With these jarring times, it’s tempting for many to turn to escapism to block out the chaos and turbulence in America that is surrounding us. While distracting ourselves can be necessary to balance ourselves and let our minds breathe, it is our responsibility as American citizens to educate ourselves on the injustices of the world if we long to strive for change and equality. Here are 5 fictional books about police brutality involving young black protagonists we all can learn from.
1. ‘The Hate U Give’ by Angie Thomas (2017)
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Possibly the most well-known novel on this list, The Hate U Give was adapted into a critically acclaimed box office hit film in 2018, starring Amandla Stenberg of the Hunger Games and Algee Smith of Euphoria. Expanded from a short story Thomas wrote in college, the plot of The Hate U Give follows the story of Starr Carter, a 16 year old girl from a poor neighborhood who attends an elite private school. Carter witnesses the tragic murder of her best friend, Khalil, at the hands of a trigger happy cop, after being pulled over for a minor traffic violation. The media portrays Khalil as a rough gangster and the police officer as a savior and hero, and riots begin to ensue in the area. The realism, dystopian style novel was created in a successful attempt to build empathy and open discussions for the Black Lives Matter movement. It also explores themes of trauma, community, poverty, and addiction.
2. ‘Dear Martin’ by Nic Stone (2017)
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A debut novel written by New York Times best selling young adult fiction author Nic Stone, Dear Martin is a short yet powerful book that follows the story Justyce Mcallister, a straight A student who is shot at by a white police officer one night after he is listening to music in his car with his friends. The book’s title is derived from the fact that it is entirely composed of Mcallister’s writings to his idol, Dr. Martin Luther King Jr. The raw and gripping novel explores themes of racial bias and social justice. Dear Martin accomplishes the difficult task of having readers feel, learn, and listen simultaneously.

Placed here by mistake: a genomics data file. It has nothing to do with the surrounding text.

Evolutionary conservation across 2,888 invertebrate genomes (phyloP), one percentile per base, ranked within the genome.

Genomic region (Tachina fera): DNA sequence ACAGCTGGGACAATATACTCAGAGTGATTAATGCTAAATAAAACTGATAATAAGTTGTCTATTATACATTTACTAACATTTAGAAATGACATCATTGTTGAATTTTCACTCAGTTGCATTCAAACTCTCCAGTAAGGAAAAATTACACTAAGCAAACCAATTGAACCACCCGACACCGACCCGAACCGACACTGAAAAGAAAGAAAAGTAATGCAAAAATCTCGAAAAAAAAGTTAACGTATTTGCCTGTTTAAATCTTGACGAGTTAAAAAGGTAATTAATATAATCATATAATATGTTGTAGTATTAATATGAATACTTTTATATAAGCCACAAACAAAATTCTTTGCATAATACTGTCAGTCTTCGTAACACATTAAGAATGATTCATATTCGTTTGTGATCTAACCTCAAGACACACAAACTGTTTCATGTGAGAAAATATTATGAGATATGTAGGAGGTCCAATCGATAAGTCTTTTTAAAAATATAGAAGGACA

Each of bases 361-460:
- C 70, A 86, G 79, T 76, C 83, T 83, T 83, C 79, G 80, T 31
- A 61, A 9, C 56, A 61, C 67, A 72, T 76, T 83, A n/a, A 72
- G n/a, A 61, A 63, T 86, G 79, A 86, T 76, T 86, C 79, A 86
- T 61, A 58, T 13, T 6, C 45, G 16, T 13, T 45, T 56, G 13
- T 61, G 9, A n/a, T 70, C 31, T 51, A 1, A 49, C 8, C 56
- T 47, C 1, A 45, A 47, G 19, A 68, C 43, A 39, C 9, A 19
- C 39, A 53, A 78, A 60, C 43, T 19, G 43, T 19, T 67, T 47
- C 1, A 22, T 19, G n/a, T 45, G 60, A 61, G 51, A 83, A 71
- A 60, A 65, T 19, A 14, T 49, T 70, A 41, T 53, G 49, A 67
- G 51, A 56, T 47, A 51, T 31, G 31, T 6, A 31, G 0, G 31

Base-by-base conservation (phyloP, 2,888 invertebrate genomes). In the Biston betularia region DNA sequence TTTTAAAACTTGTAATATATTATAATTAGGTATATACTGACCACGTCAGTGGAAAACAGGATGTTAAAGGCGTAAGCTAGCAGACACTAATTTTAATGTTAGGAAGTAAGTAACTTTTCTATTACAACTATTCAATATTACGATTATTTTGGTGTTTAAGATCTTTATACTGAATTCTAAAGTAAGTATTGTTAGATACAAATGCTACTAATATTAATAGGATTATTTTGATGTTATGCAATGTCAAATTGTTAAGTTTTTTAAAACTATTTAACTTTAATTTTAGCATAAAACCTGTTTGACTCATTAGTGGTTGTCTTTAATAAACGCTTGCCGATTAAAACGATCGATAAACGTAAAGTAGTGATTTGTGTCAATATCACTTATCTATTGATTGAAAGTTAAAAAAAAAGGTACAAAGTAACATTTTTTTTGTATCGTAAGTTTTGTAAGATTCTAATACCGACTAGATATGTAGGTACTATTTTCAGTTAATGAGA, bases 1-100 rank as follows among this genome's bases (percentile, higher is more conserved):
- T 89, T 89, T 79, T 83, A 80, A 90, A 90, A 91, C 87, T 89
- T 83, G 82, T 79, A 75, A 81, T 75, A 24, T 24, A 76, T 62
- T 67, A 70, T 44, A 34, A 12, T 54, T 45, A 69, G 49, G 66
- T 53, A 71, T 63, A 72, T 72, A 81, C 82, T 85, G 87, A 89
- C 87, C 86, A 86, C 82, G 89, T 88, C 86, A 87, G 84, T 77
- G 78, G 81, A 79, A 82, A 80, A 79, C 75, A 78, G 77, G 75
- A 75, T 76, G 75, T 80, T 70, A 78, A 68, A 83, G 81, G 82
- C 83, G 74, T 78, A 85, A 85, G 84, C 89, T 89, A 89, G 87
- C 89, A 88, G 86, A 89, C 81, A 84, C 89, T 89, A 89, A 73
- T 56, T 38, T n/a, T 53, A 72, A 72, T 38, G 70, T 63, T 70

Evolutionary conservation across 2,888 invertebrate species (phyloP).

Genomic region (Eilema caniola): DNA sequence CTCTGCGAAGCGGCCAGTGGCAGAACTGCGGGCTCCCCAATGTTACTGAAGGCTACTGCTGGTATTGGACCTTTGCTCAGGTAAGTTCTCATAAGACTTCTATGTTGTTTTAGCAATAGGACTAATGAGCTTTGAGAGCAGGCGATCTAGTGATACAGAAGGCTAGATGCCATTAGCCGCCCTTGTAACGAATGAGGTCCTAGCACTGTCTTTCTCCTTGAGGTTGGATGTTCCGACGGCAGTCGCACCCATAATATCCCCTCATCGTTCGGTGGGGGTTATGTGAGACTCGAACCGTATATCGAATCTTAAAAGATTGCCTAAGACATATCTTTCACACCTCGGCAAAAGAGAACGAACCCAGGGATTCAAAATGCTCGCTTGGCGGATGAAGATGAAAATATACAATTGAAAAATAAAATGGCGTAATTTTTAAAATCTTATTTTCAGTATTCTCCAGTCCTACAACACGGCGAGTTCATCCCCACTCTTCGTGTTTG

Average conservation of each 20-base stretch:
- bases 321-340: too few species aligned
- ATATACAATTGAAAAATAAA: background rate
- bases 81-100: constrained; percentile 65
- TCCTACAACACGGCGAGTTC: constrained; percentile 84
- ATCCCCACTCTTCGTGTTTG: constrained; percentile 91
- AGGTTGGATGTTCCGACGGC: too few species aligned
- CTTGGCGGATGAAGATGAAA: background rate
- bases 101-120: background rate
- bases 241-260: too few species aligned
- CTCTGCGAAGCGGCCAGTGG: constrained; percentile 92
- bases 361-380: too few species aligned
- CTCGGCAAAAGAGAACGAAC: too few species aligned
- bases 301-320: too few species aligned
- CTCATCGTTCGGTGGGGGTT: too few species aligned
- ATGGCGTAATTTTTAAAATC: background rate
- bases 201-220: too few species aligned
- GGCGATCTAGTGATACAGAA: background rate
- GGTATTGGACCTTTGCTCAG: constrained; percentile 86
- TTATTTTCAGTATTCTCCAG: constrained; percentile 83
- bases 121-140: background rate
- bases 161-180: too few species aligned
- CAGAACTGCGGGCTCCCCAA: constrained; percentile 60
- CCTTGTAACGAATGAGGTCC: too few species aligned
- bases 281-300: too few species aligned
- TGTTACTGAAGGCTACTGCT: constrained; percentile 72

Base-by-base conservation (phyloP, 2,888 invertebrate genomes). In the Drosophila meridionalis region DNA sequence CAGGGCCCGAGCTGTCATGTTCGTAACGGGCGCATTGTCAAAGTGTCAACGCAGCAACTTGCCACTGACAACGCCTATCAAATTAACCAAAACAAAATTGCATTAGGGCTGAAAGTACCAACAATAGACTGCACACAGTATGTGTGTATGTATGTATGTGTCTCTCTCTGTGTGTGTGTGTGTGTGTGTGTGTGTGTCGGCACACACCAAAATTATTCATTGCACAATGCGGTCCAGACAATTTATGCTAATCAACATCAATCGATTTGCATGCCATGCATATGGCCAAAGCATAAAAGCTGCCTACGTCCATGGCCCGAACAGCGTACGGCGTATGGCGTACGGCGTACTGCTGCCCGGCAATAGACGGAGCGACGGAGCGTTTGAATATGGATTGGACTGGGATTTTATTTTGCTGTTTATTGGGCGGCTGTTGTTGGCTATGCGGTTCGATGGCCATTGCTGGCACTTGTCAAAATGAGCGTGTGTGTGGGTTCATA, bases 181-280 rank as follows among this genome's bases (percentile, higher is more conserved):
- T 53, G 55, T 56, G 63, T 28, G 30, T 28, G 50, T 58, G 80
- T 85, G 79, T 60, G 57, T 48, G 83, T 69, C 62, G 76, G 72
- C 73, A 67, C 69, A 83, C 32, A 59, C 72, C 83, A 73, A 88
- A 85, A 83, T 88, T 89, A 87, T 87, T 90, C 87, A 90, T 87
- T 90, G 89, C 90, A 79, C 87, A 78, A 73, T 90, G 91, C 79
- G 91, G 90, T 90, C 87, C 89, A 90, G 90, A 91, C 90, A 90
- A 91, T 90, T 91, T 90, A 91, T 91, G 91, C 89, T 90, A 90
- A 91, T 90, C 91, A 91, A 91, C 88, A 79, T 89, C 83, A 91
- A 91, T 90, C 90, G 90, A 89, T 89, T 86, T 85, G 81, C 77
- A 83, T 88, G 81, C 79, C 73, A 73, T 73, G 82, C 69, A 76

3. ‘Tyler Johnson Was Here’ BY JAY COLES (2018)
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For fans of The Hate U Give, Coles’ novel follows the story of two twins, Marvin and Tyler Johnson. The family grows up in a rough black neighborhood, therefore witnessing police brutality is a familiar occurrence in their lives. They have seen cops bodyslam, open fire on, and overall abuse black children, all without any repercussions. After attending a shady high school party raided by the police, Tyler mysteriously goes missing, seriously alarming his family. But after a video becomes leaked to the public, the horrifying truth is revealed: Tyler has been shot and killed by a police officer. The novel then centers around Marvin’s struggle to cope and grapple with the tragic event, as he attempts to find peace and not let anger overcome him. Eerie and intense, Tyler Johnson Was Here depicts themes of youth, family, politics, and gun control, and the power of stereotypes and hate.
4. ‘All American Boys’ by Brendan Kiely and Jason Reynolds (2015)
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Two New York based authors were inspired to collaborate after the senseless killing of Trayvon Martin, and the Ferguson riots. The novel follows the story of two high school friends, Rashad, who is black, and Quinn, who is white. One day at a shopping mall, Rashad is wrongly accused of shoplifting and brutally beaten by a police officer, while Quinn initially turns away and pretends he doesn’t see it, because the officer involved is a family friend of his. However, the assault is captured on video by bystanders and quickly goes viral, opening discussions about institutionalized racial bias and the controversial “stop and frisk” law that was implemented in New York City after the Central Park Five incident. The novel explores themes of the dangers of indifference and complicity, showing that staying neutral ultimately empowers oppressors.
5. ‘Ghost Boys’ by Jewell Parker Rhodes (2018)
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The fantasy style novel is inspired by the murder of Tamir Rice in Cleveland, Ohio. Ghost Boys follows the story of Jerome, a twelve year old black boy who is shot and killed by a police officer while he is playing with a toy gun out in public. In the afterlife, he comes face to face with Emmet Til, who met a similar fate due to his race in 1955, and Sarah, the daughter of the police officer. All three help each other process and cope with the events that lead to their deaths. The novel explores themes of healing, unity, and how the living need to come together in order to make the world a better place.